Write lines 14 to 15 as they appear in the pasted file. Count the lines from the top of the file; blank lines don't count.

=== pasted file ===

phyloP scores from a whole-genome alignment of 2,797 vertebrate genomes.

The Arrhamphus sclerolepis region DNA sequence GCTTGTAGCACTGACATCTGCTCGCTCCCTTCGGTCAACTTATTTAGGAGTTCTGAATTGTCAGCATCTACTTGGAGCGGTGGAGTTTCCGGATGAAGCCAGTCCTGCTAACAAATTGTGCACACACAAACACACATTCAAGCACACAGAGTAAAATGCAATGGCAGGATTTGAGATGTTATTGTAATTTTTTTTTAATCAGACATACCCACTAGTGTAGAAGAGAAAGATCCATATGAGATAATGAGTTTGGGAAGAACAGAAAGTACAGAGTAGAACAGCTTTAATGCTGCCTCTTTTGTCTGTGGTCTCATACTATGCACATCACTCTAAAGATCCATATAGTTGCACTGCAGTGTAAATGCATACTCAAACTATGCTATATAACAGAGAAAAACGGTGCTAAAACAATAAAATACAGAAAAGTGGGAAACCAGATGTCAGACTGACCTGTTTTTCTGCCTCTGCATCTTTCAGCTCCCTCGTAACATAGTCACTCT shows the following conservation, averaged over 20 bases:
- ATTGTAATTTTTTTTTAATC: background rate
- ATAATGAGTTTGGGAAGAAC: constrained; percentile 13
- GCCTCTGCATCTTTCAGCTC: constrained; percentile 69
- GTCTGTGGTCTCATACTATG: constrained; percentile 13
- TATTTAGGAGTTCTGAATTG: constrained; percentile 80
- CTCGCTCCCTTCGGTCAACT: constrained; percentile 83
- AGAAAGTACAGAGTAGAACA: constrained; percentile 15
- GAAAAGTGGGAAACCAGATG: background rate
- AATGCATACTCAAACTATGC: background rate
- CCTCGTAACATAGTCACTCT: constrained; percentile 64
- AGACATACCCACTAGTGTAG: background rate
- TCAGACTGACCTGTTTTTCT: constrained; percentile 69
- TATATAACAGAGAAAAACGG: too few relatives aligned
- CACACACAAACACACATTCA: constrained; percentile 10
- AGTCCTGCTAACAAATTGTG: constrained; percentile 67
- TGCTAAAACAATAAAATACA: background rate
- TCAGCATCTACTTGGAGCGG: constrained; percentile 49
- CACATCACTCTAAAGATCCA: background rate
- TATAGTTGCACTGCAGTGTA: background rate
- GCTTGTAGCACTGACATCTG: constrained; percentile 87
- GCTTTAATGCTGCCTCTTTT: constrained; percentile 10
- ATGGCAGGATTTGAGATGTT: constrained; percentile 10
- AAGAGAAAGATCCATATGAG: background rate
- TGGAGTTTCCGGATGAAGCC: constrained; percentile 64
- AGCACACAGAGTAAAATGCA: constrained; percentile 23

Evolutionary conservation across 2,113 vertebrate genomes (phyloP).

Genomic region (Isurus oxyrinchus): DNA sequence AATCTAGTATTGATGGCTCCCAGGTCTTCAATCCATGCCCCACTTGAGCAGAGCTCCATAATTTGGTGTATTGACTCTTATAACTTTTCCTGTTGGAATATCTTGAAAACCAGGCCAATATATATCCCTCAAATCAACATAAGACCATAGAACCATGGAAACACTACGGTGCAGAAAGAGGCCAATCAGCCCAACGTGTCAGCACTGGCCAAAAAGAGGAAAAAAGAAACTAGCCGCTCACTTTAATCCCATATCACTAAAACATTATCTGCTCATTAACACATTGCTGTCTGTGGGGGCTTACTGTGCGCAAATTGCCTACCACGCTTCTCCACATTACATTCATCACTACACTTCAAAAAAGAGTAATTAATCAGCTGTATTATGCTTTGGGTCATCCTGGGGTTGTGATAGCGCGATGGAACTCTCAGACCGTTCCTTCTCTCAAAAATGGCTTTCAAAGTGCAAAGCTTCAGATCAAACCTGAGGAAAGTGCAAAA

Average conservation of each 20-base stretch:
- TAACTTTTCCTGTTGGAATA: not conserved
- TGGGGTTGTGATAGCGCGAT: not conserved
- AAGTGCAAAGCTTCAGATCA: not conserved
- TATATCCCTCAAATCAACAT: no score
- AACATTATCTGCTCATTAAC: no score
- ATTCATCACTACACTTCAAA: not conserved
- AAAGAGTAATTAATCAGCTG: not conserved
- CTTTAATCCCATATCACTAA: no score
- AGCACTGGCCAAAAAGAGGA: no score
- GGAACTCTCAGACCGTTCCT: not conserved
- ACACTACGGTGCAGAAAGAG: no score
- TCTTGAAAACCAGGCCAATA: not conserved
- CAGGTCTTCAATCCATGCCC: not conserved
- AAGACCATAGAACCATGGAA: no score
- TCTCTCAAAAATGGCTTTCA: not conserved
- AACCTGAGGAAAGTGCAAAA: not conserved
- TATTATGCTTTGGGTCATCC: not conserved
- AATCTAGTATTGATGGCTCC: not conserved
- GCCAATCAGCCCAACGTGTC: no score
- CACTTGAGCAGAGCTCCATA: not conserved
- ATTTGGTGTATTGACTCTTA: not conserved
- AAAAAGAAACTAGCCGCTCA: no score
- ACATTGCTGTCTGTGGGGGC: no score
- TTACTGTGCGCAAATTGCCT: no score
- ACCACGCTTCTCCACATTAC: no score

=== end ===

- TCAGACTGACCTGTTTTTCT: constrained; percentile 69
- TATATAACAGAGAAAAACGG: too few relatives aligned